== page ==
The quality of videos recorded with the M10 is pretty good for an entry-level camera and we really can’t complain too much here. It’s not the best 1080p footage we’ve ever seen, but it’s easily comparable to what you can get the Rebel cameras such as 750D or 760D. The audio recorded with the integrated stereo microphones is also pretty decent. All in all, while you won’t get those advanced features such as 4K recording or microphone and headphone jacks, the EOS M10 still looks like a decent package when it comes to recording videos on the budget because of its respectable video quality and the control you get while recording.

Image quality

At last, the time has come to take a look at the M10’s image quality and to see what you can expect out of its 18-megapixel APS-C sensor. Well, it’s a very similar performance to what you get with something like a Canon 700D. Photos came out sharp with plenty of detail and low noise at regular ISO values. You can get relatively noise free images up to an ISO of 1600, but going above that will require some post processing in RAW if you want to achieve the best image quality possible.

Photo courtesy of Pierre Tometschek

Dynamic range is pretty decent, meaning you’ll get a decent amount of room when it comes to recovering detail in the overblown highlights or underexposed shadows, but do expect a lot of noise if you go overboard with recovering detail from the dark areas in your image. JPEG processing is quite mature and we didn’t notice too many nasty artifacts that appear in case of too aggressive sharpening nor did we notice that the noise reduction was too harsh. We also like the available number of different effects you get if you opt in to shoot JPEGs. You can either choose between different color modes such as the Art Vivid, Bold and Embossed or the other types of effects like the Fish-Eye, Water Painting, Miniature, Toy Camera, Soft Focus or Grainy B/W. The EOS M10 may not offer the best image quality we’ve come to see out of a mirrorless camera, but it’s certainly more than good enough when you take into account how little you’re paying for this camera.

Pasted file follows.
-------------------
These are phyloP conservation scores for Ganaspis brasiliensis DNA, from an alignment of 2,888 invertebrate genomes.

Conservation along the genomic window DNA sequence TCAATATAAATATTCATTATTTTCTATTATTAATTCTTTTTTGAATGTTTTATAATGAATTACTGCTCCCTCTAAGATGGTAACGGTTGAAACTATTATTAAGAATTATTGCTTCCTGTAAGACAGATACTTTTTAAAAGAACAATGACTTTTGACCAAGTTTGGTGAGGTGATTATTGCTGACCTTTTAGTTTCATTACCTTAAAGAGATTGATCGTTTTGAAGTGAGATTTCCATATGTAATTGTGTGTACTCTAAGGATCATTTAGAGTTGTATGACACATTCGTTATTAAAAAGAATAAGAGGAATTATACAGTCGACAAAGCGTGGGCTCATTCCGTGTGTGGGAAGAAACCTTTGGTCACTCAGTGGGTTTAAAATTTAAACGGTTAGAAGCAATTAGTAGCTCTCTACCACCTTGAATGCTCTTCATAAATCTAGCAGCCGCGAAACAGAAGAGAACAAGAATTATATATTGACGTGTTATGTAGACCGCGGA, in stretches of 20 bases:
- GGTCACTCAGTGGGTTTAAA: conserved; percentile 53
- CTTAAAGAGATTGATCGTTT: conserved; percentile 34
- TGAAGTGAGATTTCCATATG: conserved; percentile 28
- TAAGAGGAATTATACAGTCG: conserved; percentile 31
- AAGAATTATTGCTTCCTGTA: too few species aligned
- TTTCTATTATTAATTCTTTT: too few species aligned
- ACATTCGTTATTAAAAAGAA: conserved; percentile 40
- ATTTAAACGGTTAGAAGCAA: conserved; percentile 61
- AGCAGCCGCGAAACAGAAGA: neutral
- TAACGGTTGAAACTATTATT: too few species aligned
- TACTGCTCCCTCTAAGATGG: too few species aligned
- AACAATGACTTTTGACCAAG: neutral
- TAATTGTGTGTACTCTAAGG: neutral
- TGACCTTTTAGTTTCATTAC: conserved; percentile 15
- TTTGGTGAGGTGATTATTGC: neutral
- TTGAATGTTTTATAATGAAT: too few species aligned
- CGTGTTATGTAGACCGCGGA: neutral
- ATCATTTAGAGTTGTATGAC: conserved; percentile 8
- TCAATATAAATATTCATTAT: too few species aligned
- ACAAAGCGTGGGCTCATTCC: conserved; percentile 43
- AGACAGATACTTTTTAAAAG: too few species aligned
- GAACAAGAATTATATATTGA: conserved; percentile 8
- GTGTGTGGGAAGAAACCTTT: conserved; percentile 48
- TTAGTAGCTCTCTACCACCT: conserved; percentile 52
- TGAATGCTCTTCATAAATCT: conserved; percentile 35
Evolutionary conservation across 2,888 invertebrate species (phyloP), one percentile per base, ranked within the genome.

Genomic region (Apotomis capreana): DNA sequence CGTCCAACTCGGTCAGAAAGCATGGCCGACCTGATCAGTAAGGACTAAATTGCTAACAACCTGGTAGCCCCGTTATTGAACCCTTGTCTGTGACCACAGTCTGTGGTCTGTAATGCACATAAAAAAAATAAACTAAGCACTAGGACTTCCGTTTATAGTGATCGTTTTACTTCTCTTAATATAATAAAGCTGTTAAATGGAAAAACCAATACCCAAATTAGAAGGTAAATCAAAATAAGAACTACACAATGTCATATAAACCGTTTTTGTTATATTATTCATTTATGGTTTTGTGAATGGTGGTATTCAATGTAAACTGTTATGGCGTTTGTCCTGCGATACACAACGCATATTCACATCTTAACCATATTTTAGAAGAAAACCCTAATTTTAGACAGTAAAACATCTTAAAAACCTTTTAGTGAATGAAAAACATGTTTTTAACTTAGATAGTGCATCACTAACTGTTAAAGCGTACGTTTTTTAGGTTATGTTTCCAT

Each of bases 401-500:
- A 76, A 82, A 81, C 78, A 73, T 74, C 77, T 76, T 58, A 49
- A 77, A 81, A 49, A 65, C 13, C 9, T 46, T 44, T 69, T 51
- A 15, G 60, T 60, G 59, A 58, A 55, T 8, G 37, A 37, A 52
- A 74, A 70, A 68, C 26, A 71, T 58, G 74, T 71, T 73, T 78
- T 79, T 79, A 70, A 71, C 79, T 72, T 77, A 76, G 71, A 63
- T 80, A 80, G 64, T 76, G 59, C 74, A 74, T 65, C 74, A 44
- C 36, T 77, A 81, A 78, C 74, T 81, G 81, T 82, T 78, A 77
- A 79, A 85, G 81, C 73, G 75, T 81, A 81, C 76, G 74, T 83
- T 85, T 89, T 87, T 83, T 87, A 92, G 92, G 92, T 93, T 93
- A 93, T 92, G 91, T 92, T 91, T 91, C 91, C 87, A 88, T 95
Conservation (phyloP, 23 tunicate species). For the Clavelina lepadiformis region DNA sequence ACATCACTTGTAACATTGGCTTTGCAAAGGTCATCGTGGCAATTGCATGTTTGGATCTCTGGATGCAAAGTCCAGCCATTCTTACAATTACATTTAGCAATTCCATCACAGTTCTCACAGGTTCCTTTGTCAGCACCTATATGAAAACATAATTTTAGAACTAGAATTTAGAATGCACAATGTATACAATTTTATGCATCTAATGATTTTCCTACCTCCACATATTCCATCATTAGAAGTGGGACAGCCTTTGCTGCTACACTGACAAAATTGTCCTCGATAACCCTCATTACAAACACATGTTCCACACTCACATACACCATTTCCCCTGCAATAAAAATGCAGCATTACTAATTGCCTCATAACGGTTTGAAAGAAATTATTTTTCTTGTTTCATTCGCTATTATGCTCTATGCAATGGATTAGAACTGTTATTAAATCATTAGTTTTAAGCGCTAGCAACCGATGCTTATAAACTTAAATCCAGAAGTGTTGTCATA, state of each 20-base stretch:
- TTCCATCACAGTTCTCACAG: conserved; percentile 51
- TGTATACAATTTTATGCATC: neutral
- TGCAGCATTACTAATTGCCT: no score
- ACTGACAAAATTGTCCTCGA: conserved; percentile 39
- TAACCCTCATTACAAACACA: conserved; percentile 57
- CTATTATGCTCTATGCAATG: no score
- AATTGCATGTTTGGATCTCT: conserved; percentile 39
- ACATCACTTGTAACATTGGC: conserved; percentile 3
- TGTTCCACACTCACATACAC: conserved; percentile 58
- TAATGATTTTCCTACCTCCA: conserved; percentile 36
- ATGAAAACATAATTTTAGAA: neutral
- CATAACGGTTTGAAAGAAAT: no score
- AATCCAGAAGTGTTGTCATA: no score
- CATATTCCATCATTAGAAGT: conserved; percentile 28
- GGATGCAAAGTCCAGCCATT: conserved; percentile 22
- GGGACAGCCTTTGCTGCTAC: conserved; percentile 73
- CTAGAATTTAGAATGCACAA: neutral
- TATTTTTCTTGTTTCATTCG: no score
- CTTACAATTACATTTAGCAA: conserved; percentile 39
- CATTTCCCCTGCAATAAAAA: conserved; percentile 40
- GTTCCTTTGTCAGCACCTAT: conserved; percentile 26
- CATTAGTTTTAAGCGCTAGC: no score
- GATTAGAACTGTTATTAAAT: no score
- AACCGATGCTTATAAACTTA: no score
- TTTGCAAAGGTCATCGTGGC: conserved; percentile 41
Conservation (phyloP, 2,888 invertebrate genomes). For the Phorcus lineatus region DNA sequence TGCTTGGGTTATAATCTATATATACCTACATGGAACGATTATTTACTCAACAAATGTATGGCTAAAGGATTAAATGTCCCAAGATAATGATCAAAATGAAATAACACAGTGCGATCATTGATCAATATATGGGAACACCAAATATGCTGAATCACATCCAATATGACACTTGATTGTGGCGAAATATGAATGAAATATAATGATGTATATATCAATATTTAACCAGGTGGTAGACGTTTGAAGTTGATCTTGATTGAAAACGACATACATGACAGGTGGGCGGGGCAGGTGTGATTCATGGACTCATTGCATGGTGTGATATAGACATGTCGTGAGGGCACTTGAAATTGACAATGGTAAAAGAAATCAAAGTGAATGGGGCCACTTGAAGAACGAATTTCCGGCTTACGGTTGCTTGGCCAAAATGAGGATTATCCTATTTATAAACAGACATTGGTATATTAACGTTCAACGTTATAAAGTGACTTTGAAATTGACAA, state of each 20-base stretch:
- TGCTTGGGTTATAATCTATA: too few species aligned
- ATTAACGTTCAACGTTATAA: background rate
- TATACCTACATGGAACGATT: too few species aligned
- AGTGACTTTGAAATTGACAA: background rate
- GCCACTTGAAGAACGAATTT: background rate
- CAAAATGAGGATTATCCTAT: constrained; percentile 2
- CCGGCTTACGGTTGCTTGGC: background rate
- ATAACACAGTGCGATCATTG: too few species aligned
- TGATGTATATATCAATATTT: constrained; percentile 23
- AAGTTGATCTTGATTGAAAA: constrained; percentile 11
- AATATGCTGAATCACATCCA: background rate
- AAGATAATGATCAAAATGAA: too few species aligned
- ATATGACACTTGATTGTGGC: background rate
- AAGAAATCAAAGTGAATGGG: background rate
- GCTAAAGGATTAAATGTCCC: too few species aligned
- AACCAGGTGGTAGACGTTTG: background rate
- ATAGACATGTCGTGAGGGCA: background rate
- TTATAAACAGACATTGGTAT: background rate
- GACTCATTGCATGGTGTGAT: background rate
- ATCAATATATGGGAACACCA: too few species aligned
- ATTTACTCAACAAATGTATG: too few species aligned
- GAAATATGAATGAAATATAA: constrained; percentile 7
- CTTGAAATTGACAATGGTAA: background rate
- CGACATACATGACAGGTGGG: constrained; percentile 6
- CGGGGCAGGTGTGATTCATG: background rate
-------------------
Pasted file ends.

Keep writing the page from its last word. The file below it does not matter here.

So, what’s left to be said about the Canon EOS M10? Who is this camera for? Well, the answer is quite a simple one. It’s a camera for those who haven’t used something like a mirrorless camera before and have decided to take their photography or videography one step further by moving away from using a smartphone or a point-and-shoot. It’s for the people who still want something that is simple to use, but that also brings the flexibility of changing lenses or having full manual control over their exposure. And they want it all at a price that won’t break the bank. If you think that you fit that description, then the Canon EOS M10 is certainly the right camera for you.

Enthusiast photographers looking for a backup body to shot with when they can’t be bothered with carrying their main one may also find some use for the EOS M10, despite its limitations like the lack of a viewfinder or a hot shoe. All in all, the M10 is certainly one of the most capable mirrorless cameras you can get at its price point and it because of that it doesn’t have many other competitors on the camera market.

Rating: 4.50 based on 10 Ratings
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Igor Letilovic

An amateur photographer, songwriter, musician, computer and technology geek and an occasional comedian, I'm a little bit of everything. I always aim to pursue things I'm passonate about and try to look on the positive side of things whenever I can. My mission is to wrap my articles in that aura of positive energy and keep a healthy balance between being serious about my work and spicing things up with a little fun now and than. After all, life's a game and there's always a different way to play it.